The Church speaks for Herself

John Francis Maguire
CHAPTER XXV (3) start of chapter

This was the language and spirit of the Church, as proclaimed in the Pastoral Letter emanating from the Catholic Bishops assembled in the Third Provincial Council of Cincinnati, in May 1861:—

It is not for us to enquire into the causes which have led to the present unhappy condition of affairs. This enquiry belongs more appropriately to those who are directly concerned in managing the affairs of the Republic. The spirit of the Catholic Church is eminently conservative, and while her ministers rightfully feel a deep and abiding interest in all that concerns the welfare of the country, they do not think it their province to enter into the political arena. They leave to the ministers of the human sects to discuss from their pulpits and in their ecclesiastical assemblies the exciting questions which lie at the basis of most of our present and prospective difficulties. Thus, while many of the sects have divided into hostile parties on an exciting political issue, the Catholic Church has carefully preserved her unity of spirit in the bond of peace, literally knowing no North, no South, no East, no West. Wherever Christ is to be preached and sinners to be saved, there she is found with ministrations of truth and mercy. She leaves the exciting question referred to previously where the inspired Apostle of the Gentiles left it, contenting herself, like him, with inculcating on all classes and grades of society the faithful discharge of the duties belonging to their respective states of life, knowing that they will all have to render a strict account to God for the deeds done in the flesh, that this life is short and transitory, and that eternity never ends. Beyond this point her ministers do not consider it their province to go, knowing well that they are the ministers of God, who is not a God of dissension, but of peace and love.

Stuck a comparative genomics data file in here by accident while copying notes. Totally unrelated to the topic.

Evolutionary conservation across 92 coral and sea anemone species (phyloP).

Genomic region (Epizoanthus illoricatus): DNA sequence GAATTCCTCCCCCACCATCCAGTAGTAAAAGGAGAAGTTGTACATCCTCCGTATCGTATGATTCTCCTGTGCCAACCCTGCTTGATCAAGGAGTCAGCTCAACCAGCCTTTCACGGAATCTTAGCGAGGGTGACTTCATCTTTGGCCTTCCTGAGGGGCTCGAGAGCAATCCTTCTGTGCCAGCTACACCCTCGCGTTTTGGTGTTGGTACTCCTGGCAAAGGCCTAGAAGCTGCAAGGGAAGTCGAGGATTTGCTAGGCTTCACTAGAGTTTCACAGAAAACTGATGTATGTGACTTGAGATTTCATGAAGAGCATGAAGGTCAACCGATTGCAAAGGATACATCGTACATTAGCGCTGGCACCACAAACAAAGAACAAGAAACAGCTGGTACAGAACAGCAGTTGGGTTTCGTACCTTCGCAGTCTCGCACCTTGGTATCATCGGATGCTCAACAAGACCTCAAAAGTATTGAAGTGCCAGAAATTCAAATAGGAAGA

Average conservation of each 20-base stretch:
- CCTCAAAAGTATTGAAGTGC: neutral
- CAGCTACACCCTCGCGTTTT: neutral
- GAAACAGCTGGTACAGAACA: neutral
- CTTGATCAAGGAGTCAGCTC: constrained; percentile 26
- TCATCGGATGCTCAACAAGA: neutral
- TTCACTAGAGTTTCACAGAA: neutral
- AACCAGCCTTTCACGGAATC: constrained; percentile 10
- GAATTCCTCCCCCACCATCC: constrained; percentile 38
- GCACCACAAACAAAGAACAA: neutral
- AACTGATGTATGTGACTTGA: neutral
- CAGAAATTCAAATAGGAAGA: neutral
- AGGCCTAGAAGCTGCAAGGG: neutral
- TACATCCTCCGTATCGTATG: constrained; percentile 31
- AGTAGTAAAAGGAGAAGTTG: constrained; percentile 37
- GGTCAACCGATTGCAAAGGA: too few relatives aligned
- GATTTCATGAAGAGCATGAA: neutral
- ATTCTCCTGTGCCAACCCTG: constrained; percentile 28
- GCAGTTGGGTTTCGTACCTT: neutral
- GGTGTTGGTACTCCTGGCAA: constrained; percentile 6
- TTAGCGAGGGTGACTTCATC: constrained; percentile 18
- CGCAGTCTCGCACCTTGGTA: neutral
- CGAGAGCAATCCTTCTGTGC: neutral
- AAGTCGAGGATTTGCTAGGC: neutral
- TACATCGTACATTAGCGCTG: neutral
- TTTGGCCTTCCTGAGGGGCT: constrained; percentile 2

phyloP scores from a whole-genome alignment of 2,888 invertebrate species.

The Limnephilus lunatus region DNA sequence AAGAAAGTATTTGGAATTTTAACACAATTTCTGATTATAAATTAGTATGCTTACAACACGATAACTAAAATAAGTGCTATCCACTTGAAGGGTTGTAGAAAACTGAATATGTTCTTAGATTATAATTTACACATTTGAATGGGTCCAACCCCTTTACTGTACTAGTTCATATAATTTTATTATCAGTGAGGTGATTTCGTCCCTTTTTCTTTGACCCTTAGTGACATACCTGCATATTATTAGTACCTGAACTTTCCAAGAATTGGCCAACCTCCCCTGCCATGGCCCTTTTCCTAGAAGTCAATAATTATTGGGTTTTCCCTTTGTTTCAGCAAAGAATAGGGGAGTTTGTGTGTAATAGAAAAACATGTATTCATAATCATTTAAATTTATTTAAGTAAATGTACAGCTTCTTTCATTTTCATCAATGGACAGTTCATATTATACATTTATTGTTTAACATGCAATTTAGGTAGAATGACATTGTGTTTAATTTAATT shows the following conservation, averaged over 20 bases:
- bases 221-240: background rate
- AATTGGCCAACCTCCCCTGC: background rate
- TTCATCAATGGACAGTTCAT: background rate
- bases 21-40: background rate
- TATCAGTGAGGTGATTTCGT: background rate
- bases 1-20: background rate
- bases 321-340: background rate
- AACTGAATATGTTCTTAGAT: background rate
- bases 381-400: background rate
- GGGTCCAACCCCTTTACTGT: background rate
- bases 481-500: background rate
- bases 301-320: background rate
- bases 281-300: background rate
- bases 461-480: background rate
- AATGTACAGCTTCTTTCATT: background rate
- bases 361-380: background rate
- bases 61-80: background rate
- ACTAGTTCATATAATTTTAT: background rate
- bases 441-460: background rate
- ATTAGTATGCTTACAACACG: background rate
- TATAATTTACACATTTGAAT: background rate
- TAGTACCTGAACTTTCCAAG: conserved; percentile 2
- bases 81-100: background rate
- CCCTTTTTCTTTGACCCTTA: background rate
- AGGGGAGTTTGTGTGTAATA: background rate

Had this wise and considerate line of conduct been generally followed throughout the country, we are convinced that much of the embittered feeling which now unfortunately exists, would have been obviated, and that brotherly love, the genuine offspring of true Christianity, instead of the fratricidal hatred which is opposed to its essential genius and spirit, would now bless our country, and bind together all our fellow-citizens in one harmonious brotherhood. May God, in his abounding mercy, grant that the sectarianism which divides and sows dissensions, may gradually yield to the Catholic spirit which breathes unity and love!

The startling contrast which the Catholic Church thus presented to most, indeed nearly all, of the other churches during this period of national tribulation, was not without its influence on the public mind of America. It made men think and reflect, and in numberless instances conviction came with thought and reflection. The fervid and furious 'sermons' that were listened to with flashing eyes and quickened pulses by the majority of those to whom they were addressed, excited the sorrow or disgust of not a few. A Protestant gentleman, speaking to a Catholic friend in New York, thus referred to the prevailing topics which inspired the eloquence of his Boanerges:—

'My wife urged me yesterday to accompany her to our church. I refused: she was rather angry. "Well, my dear," I said, "you may go if you please; the pew is there for you—I pay for it. But I shan't go. Whenever I have gone I have never heard but three sermons at the most—Popery, Slavery, and War—War, Slavery, and Popery! These may satisfy you—they don't me. When I go to church I wish to be made better, not worse. Now I think that a little of the Gospel, that tells us something of peace and charity, would do me good—your War, and Slavery, and Popery don't. I repeat, my dear, you may go if you please; but I'm———blessed if I do." '

If the Catholic Church could do nothing to prevent war, she could at least do much to mitigate its horrors; and accordingly she commissioned her noblest representatives—her consecrated daughters—to minister in the public hospitals, in the camp, and in the prisons—wherever wretchedness, and misery, and suffering appealed most powerfully to their Christian duty and womanly compassion.

The Irish in America, first published in 1868, provides an invaluable account of the extreme difficulties that 19th Century Irish immigrants faced in their new homeland and the progress which they had nonetheless made in the years since arriving on a foreign shore. A new edition, including additional notes and an index, has been published by Books Ulster/LibraryIreland:

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